Lt. (Jg.) Charles V. August, who landed in New Paltz, N.Y., had also survived being shot down during Operation Torch. Research indicates that after the war he moved to California.  

     Lt. Keene G. Hammond, another New Paltz pilot, was later promoted to Lieutenant Commander, and became commanding officer of Fighting Squadron 4 before Lt. Boykin took over.  Lt. Cmdr. Hammond was killed when he was shot down January 6, 1945, eight miles south-west of Vigan, Luzon. 

     Lt. (Jg.) Dee Jones, the third New Paltz pilot, was also a combat veteran of Operation Torch. He was killed May 4, 1943, when his plane crashed during gunnery training. 

     Lt. George C. Simmons who crash landed on Ranger April 2nd, later took part in the sinking of a German freighter in October, 1943. He made it safely back to the carrier with his aircraft shot full of holes.

     Lt. Allen H. Thurwachter who also crash-landed on Ranger’s deck April 2nd, died a few months later on October 19, 1943, while participating in search and rescue operations for two missing navy airplanes that left Martha’s Vineyard for a training flight. His radioman/gunner, ARM1c Bradley E. Hunter was also killed. 

     The bodies of Midshipman Raymond Clarke and Sub-Lieutenant  Donald Dillion, both killed in Bozrah, were buried with full military honors in Newport, R.I.

Lt. Daniel H. Thorson U.S. Army Air Corps Photo

Lt. Daniel H. Thorson
U.S. Army Air Corps Photo

    The body of Lt. Daniel Thorson, killed when his P-40 crashed in Norfolk, Ct., was sent home to Great Falls, Montana, for burial.  In 2003, the citizens of Norfolk, remembered the 24-year-old’s sacrifice and erected a memorial at the crash site.        

     The enduring questions left in the aftermath of this storm are what became of Lieutenants’ Houck and Cassidy.  Houck was presumed to have gone down in Long Island Sound, but Cassidy had disappeared while over land.  Why then, was he never found?  One possibility is that he went down in a remote area, perhaps rural western Massachusetts, Vermont, New Hampshire, or even upstate New York, and his plane disintegrated on impact.  Another theory is that he went down over water, possibly in a lake, or a reservoir.  Perhaps, someday, the mystery will be solved.    

    Hope of solving that mystery arose in July of 1958, when a New Bedford fishing boat snagged its nets on the wreckage of a World War II navy fighter off Martha’s Vineyard. Divers hired to inspect the boat’s propellers also dove on the wreck and found human remains inside.  A newspaper story about the find stated in part; “The Quonset public information office said it has had one inquiry from a man who said a member of his family was lost during World War II, supposedly on a flight to Quonset from his carrier.”  Follow up research was unable to uncover more information other than the fact the aircraft recovered was a navy Hellcat, and not a Wildcat of the type flown by Lt. Cassidy.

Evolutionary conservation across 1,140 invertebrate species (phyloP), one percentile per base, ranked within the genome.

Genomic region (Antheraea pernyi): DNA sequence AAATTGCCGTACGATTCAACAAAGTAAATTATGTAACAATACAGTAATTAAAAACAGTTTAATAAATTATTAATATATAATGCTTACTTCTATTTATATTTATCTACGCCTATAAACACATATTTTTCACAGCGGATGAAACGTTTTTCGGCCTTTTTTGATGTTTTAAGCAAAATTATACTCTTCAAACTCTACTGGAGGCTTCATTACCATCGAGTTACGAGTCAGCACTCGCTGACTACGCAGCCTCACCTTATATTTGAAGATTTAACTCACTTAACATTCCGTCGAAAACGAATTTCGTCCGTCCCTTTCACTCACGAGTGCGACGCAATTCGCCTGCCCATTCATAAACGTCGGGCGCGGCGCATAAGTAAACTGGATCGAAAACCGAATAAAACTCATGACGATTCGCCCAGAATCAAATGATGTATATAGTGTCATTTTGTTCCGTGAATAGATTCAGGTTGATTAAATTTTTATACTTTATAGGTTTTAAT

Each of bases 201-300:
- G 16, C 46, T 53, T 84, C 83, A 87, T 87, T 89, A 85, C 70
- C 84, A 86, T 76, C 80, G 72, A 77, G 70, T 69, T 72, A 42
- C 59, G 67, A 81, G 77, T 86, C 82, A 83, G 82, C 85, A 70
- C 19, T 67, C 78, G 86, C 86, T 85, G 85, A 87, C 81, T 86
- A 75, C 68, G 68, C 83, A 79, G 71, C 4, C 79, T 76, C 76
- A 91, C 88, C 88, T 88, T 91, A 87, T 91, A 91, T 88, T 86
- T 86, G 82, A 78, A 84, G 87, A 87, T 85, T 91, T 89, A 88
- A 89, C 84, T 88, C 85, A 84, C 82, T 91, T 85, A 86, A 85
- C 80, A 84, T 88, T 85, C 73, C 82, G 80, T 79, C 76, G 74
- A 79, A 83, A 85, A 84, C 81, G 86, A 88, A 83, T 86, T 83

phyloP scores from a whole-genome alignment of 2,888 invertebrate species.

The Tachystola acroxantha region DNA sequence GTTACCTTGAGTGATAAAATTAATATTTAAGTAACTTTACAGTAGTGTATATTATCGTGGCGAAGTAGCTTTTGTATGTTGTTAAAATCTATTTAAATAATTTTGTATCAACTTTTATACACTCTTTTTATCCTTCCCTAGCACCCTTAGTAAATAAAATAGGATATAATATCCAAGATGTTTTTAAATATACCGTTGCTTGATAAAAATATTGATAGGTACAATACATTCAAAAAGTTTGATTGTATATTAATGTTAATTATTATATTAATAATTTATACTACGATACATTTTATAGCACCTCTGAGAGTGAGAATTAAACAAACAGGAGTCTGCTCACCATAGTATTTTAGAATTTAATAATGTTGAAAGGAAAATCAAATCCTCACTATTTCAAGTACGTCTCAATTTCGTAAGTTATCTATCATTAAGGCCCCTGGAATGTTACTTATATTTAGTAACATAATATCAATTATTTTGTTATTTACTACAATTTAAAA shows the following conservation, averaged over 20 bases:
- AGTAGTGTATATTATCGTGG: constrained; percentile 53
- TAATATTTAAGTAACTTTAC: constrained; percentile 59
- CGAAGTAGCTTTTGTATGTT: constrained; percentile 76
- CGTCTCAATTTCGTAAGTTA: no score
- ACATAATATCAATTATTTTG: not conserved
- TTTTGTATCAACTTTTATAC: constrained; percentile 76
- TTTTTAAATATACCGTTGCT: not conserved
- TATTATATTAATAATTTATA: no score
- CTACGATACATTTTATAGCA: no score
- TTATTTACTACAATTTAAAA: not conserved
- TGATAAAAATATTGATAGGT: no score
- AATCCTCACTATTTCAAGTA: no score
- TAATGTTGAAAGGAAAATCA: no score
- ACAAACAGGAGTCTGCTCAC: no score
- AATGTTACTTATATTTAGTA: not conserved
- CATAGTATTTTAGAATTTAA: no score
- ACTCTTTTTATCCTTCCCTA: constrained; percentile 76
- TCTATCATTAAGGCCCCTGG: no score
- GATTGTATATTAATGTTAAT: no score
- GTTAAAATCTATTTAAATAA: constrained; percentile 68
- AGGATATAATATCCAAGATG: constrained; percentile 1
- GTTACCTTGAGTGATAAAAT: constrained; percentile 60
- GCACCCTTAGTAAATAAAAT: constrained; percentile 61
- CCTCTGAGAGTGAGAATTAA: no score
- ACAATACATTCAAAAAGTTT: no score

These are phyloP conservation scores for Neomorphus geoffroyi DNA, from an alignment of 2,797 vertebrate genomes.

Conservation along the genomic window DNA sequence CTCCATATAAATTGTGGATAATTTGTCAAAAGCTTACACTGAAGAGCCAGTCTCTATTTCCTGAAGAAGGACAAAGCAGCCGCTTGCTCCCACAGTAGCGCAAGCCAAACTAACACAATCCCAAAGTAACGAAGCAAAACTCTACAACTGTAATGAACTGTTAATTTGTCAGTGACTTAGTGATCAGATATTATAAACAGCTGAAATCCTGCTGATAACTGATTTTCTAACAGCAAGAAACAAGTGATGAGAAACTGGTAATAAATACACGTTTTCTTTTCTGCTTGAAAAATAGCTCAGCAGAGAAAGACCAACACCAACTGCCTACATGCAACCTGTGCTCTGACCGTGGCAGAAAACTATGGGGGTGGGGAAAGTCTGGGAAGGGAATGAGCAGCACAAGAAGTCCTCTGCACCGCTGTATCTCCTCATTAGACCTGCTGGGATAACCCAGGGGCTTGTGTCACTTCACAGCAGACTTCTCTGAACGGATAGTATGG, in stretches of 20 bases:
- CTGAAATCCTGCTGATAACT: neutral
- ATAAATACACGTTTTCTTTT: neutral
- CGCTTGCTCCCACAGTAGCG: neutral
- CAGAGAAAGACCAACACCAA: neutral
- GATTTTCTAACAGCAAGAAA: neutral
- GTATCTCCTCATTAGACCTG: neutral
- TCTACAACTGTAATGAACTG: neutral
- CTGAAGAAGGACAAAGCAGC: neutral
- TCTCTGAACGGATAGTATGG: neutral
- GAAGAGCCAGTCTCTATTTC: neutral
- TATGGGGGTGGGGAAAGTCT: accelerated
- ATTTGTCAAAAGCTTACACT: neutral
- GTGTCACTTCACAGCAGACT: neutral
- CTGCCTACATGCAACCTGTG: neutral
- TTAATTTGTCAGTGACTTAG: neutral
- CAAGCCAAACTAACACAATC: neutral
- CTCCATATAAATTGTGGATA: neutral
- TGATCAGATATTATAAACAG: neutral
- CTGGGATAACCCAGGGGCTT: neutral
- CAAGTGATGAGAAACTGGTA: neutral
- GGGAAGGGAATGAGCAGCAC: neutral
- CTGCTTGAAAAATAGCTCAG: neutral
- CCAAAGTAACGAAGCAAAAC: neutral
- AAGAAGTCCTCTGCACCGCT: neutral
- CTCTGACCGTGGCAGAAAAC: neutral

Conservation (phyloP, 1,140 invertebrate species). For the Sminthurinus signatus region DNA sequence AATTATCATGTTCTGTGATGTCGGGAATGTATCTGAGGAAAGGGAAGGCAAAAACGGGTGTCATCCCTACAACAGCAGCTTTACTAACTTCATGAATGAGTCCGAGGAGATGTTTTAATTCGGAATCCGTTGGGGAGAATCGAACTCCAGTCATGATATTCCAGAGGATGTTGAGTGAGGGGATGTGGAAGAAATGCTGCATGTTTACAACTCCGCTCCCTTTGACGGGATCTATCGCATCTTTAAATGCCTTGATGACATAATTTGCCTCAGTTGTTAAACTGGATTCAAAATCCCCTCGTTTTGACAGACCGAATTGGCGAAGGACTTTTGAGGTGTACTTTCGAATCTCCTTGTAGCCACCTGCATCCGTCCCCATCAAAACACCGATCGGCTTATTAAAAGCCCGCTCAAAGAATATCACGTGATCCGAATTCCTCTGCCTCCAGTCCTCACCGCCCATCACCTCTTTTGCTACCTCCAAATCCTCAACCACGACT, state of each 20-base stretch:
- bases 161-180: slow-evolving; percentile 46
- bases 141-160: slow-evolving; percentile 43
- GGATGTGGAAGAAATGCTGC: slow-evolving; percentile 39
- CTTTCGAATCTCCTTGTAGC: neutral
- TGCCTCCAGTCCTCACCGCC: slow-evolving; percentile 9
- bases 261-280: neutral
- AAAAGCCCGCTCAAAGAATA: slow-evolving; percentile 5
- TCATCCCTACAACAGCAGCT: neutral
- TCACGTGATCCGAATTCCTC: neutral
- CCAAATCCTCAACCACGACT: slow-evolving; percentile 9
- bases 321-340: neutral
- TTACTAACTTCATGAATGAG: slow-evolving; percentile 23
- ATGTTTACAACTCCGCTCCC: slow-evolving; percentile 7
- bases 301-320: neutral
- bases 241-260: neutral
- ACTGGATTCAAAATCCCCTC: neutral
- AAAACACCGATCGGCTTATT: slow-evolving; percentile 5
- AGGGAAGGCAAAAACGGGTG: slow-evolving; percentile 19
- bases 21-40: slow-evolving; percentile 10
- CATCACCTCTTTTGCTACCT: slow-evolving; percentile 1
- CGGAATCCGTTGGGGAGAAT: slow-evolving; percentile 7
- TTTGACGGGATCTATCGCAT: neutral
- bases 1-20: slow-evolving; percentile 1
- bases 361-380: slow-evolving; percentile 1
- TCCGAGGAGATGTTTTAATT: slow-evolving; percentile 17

What makes the case of Lt. Cassidy even more tragic is the fact that he was married only thirty days before he disappeared, and was looking forward to spending some time with his new bride at their home in Cranston.  She lived the rest of her life never knowing what happened to him.    

     This Memorial Day, please take the time to thank a veteran. 



U.S. Navy crash report briefs

#43-6398, dated March 30, 1943

#43-6399, dated March 30, 1943

#43-6410, dated March 30, 1943

#43-6411, dated March 30, 1943

#43-6424, dated April 2, 1943

#43-6425, dated April 2, 1943

Attleboro Sun, “Plane Reported Missing In North Attleboro”, April 1, 1943, Pg. 1

Attleboro Sun, “Blimp In Search For Lost Plane”, April 2, 1941.

Attleboro Sun, “No Word Of Missing Plane”, April 3, 1943, Pg. 1

Boston Herald, “Two Planes Crash In State”, March 31, 1943, Pg.1

Boston Herald, “1 Killed, 2 Pilots Missing Near Floyd Bennet Field,

Cranston Herald, “Cranston Flier Reported Missing”, April 8, 1943

Fall River Herald, “Navy Plane Feared Lost”, April 1, 1943

Fall River Herald, “Navy Plane Crashes In Apple Orchard Here”, March 31, 1943

Fall River Herald, “Plane Falls; Pilot Drops In Parachute”, March 31, 1943

Lynn Telegram, “Plane Falls Into Sea Off Swampscott Shore”, March 31, 1943, pg.1

Lynn Telegram News, “Rescue Pair In Navy Plane After Crash”, March 31, 1943, Pg.11

New Paltz Independent, “Three ‘Wildcats’ Lost In Fog Make Emergency Landing On The Paltz Flats Thursday”, April 1, 1943

New York Times, “Navy Flier Dies In Crash”, April 2, 1943, Pg. 13

Newsday, “Recover Body Of Mitchell Field Pilot”, April 16, 1943

Norwich Bulletin, “Two Fliers Lose Lives In Crash Of Plane At Gilman”, March 31, 1943,

Norwich Bulletin, “One Naval Pilot Killed And Two Others Missing”, April 2, 1943, Pg.1

Pawtucket Times, “Navy Plane Sought In North Attleboro”, April 1, 1943

Pawtucket Times, “Plane Crashes Kill 2 Fliers”, March 31, 1943